Only a very slight danger of secondary poisoning to a domestic
      animal (8c).
                       V.  EMERGENCY AND FIRST AID PROCEDURES
           The chemical information provided below has been condensed from
      original source documents, primarily from "Recognition and Management
      of Pesticide Poisonings", 3rd ed. by Donald P.  Morgan, which have been
      footnoted.  This information has been provided in this form for your
      convenience and general guidance only.  In specific cases, further
      consultation and reference may be required and is recommended.  This
      information is not intended as a substitute for a more exhaustive
      review of the literature nor for the judgement of a physician or other
      trained professional.
           If poisoning is suspected, do not wait for symptoms to develop.
      Contact a physician, the nearest hospital, or the nearest Poison
      Control Center.
      FREQUENT SYMPTOMS AND SIGNS OF POISONING:
           Coumarins, indandiones, and other anticoagulants:  In most cases
      of ingestion of anticoagulants, victims have remained asymptomatic, due
      to the small dosage taken.  Even in cases involving ingestion of
      substantial amounts of anticoagulant compound (more often medication
      than rodenticide), hypoprothrombinemia has occurred without symptoms of
      poisoning.  Hemorrhage appears only when extraordinary amounts have
      been absorbed.  In reported cases, the anticoagulants were either taken
      deliberately, were absorbed over long periods out of neglect of
      elementary hygienic standards, or were ingested by starving indigents
      who used quantities of rodent bait as food.
           Victims of large doses exhibit HEMATURIA, NOSEBLEED, HEMATOMATA,
      BLEEDING GUMS, and MELENA, ABDOMINAL PAIN and BACK PAIN probably
      reflect hemorrhage in the abdominal and retroperitoneal tissues.
      WEAKNESS occurs as a result of ANEMIA.  RENAL COLIC often complicates
      severe hematuria.  Nasal and gastrointestinal hemorrhages have
      occasionally caused death from exsanguination (25).
           INGESTION:     If swallowed by human beings, this material may
      reduce the clotting ability of the blood and cause bleeding.  In such
      cases, intravenous and oral administration of vitamin K, combined with
      blood transfusions, is indicated as in the case of hemorrhage caused by
      overdoses of bis-hydroxycoumarin (Dicumarol).  IN ALL CASES OF HUMAN
      INGESTION IMMEDIATELY NOTIFY A PHYSICIAN (28c).
      NOTES TO PHYSICIAN:
           Coumarins, indandiones, and other anticoagulants
      1.   If only a few grains of anticoagulant bait have been ingested by
           an adult or child having no antecedent liver or blood clotting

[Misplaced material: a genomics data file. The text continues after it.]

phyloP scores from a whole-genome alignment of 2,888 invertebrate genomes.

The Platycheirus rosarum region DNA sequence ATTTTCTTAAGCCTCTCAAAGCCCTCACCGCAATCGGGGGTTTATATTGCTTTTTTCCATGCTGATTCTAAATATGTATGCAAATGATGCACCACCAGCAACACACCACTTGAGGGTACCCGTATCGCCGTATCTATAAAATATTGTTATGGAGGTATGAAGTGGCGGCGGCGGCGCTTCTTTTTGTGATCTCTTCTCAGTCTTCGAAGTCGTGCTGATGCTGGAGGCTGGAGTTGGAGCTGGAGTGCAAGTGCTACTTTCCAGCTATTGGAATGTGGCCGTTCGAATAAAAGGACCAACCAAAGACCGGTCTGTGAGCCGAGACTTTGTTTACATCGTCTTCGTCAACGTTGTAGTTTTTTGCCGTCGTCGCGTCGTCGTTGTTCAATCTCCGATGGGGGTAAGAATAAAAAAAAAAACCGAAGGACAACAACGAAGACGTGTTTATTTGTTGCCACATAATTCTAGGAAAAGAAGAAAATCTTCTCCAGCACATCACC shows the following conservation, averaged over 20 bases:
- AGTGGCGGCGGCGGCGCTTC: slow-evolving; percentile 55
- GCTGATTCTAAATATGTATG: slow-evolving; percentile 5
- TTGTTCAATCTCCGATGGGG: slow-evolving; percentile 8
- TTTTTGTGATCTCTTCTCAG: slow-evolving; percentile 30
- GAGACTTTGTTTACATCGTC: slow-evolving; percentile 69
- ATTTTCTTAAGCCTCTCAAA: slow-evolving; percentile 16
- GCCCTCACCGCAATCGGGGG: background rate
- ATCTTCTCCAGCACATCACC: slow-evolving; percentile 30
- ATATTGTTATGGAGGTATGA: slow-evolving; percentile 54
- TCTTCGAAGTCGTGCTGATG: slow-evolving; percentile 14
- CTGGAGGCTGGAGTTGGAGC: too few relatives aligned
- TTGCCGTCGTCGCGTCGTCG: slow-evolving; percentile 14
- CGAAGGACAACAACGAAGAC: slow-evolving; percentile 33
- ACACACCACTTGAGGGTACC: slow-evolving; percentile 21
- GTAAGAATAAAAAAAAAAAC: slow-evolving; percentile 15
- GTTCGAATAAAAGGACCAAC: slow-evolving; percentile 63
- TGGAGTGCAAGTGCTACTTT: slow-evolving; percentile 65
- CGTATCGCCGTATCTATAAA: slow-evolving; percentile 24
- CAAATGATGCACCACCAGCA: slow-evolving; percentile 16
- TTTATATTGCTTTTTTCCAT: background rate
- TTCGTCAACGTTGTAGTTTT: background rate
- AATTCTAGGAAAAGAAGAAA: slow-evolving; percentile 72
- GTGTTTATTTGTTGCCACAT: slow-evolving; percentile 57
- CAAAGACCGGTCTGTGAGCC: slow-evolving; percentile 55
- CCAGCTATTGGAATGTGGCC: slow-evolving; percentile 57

disease, treatment is probably unnecessary.
           A.  If there is uncertainty about the amount of bait ingested or
               the general health of the patient, PHYTONADIONE (vitamin K1,
               Mephyton) given orally protects against the anticoagulant
               effect of these rodenticides.  For adults, give 15-25 mg; for
               children under 12, give 5-10 mg.  Alternatively, a colloidal
               solution of phytonadione, Aquamephyton, may be given
               intramuscularly.  For adults, give 5-10 mg; for children under
               12, give 1-5 mg.
               CAUTION:   PHYTONADIONE, specifically, is required.  Neither
                          vitamin K3 (menadione, Hykinone) nor vitamin K4
                          (menadiol) is an antidote for these anticoagulants.
           B.  Whatever the dosage, insure that patients (especially
               children) will be CAREFULLY OBSERVED for 4-5 days after
               ingestion.  The indandiones and the more recently introduced
               anticoagulants have toxic effects apart from anticoagulation
               that are not yet well defined.
      2.   If LARGE AMOUNTS of anticoagulant were ingested in the preceding
           2-3 hours, INDUCE VOMITING with SYRUP OF IPECAC, followed by 1-2
           glasses of water.  For adults, give 30 ml; for children under 12,
           15 ml.  Following emesis, give 30-50 gm ACTIVATED CHARCOAL in 4-6
           ounces of water to limit absorption of anticoagulant remaining in
           the gut.
      3.   If anticoagulant has been ingested any time in the preceding 15
           days, determination of PROTHROMBIN TIME provides a basis for
           judging the severity of poisoning.
           A.  If the prothrombin time is lengthened, give Aquamephyton,
               intramuscularly:  adult dose, 5-10 mg; child's dose:  1-5 mg.
               Decide dose according to the degree of prothrombin time